2. Model setup

The numerical simulation used in this study was a realization of the ROMS two-way nested South Florida simulation. The full two-way nesting allows the interaction of multiscale dynamics across the nest boundaries (Debreu et al. 2012). While the parent grid, with a 1.5-km horizontal resolution encompassed the South Florida region, from the Gulf of Mexico to the Atlantic Ocean, a 500-m nest was centered on Florida Bay and encompassed the northern part of the southern SoF (Fig. 1). This nest is called hereafter the FB-ROMS. The location of the nest within the parent grid is such that incoming mesoscale eddies from the parent grid enter the nested grid. Therefore, the dynamics of the incoming eddies could be affected by the change in grid resolution. This particular problem was investigated by Debreu et al. (2012) with the case study of a baroclinic vortex on a β-plane crossing between the coarse- and high-resolution grids. With two-way nesting, the parent grid solution is updated from the child allowing smooth, continuous interfacing between grid levels. However, as opposed to one-way nesting, the updated parent solution has no intrinsic value in the refinement area and cannot be used for estimating resolution sensitivity. Using a reference solution computed at high resolution, Debreu et al. (2012) showed continuity of fine and coarse solutions at the grids’ interface; dynamical integrity of the solutions in the refinement area (as a result of better interface transparency); and improvements outside the refinement area. These results also demonstrated the superiority of the refinement area solution over a one-way nesting approach. ROMS was also used with two-way nesting enabled to study submesoscale dynamics in tropical instability waves (TIWs; Marchesiello et al. 2011). Using three nested grids, they showed that the TIW can travel through two nested interfaces without alteration of its wave properties. The finest grid exhibited the development of SVCs not generated in the coarser grid, which is also the case in our study.

The model has 25 levels on the vertical and the vertical grid spacing does not exceed 30 m in the region of strong topographic vorticity generation. The bathymetry was built from the 90-m resolution U.S. Coastal Relief Model Vol. 3 (Florida and East GoM). The use of sigma coordinates, which consist of layers that follow the bathymetry with increasing resolution toward the shallow region, is beneficial to the representation of frictional effects and bottom pressure forces and torque on the overlaying flow (Magaldi et al. 2008; Molemaker et al. 2015; Gula et al. 2015a).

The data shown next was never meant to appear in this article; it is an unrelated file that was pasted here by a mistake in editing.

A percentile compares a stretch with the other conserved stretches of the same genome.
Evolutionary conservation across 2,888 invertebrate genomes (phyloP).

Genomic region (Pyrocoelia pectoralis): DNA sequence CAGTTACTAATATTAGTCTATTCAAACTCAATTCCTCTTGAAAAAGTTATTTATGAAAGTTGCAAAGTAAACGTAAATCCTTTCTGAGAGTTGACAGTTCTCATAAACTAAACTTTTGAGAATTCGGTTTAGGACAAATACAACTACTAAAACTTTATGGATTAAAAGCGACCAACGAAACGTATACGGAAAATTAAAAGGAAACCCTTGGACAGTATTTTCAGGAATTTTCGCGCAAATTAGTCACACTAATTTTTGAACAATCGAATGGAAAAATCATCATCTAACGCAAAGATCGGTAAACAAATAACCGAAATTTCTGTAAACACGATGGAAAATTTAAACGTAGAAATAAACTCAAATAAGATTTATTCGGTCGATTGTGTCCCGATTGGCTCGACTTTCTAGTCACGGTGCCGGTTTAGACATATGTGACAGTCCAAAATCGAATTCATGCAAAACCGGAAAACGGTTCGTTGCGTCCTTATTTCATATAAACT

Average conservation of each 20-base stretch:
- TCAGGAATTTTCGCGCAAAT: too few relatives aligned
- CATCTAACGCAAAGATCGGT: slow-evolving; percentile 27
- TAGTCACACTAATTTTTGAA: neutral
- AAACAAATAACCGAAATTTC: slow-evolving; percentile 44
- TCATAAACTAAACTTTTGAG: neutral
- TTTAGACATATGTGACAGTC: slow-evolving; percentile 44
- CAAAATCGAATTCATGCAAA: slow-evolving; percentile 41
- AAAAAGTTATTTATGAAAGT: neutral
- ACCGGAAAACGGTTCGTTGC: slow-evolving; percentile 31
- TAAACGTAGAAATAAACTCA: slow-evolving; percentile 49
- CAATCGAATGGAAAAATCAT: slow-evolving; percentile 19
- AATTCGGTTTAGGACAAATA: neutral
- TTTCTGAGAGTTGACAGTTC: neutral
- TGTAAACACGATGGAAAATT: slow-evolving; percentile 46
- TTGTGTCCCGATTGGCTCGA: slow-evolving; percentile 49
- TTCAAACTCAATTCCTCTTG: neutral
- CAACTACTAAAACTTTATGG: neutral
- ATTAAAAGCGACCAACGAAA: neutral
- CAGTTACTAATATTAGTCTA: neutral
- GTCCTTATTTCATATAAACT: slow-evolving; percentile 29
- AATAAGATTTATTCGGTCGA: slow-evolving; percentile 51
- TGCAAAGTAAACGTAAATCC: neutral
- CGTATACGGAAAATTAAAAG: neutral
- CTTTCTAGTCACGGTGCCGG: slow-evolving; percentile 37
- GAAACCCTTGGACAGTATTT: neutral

The circulation of the ROMS model was forced at the surface by the National Centers for Environmental Prediction (NCEP) North American Regional Reanalysis (NARR; Mesinger et al. 2006) for the years 2003 and 2004 after a 6-month spinup in the first half of 2003. The model surface was forced by 3-hourly wind, air temperature, relative humidity, evaporation, and precipitation rates. Wind stress was calculated by the model’s air–sea fluxes bulk formulation. Four-hourly net surface shortwave and longwave heat fluxes, as well as the net shortwave radiation were obtained from the NCEP–National Center for Atmospheric Research (NCAR) reanalysis (Kalnay et al. 1996). The model sea surface temperature (SST) was relaxed daily to the coarser 4-km resolution night SST from National Oceanic and Atmospheric Administration’s (NOAA) Advanced Very High Resolution Radiometer (AVHRR) Pathfinder SST v5 (Casey et al. 2010). At the lateral boundaries, the parent model was forced by tides from the TPXO7 model (Egbert and Erofeeva 2002) and by the Gulf of Mexico-HYCOM (GOM-HYCOM) ocean state analysis (Zamudio and Hogan 2008; Chassignet et al. 2009).

3. Eddy regimes

In this section we describe the eddy regimes observed in the model. Eddies are either incoming eddies outside the nest domain or are formed locally. An animation of the relative vorticity field is provided in the online supplemental information. We also classify them in two categories, one associated with mesoscale eddies and the other one with submesoscale eddies. The distinction between the two types is made based on their averaged Rossby number Ro ≥ 1 (Ro ≤ 1) for submesoscale (mesoscale) eddies. The time period analyzed in this study, which spans model months September 2003 to February 2004 reveals a succession of mesoscale and submesoscale eddies, the latter being formed at time in the wake of previous eddies (Table 1).

Table 1.

Rossby number Ro is calculated as the mean of ζ/f at 5 m deep along a transect across the eddy. The values in parentheses indicate the maximum of ζ/f observed in the eddy.

Table 1.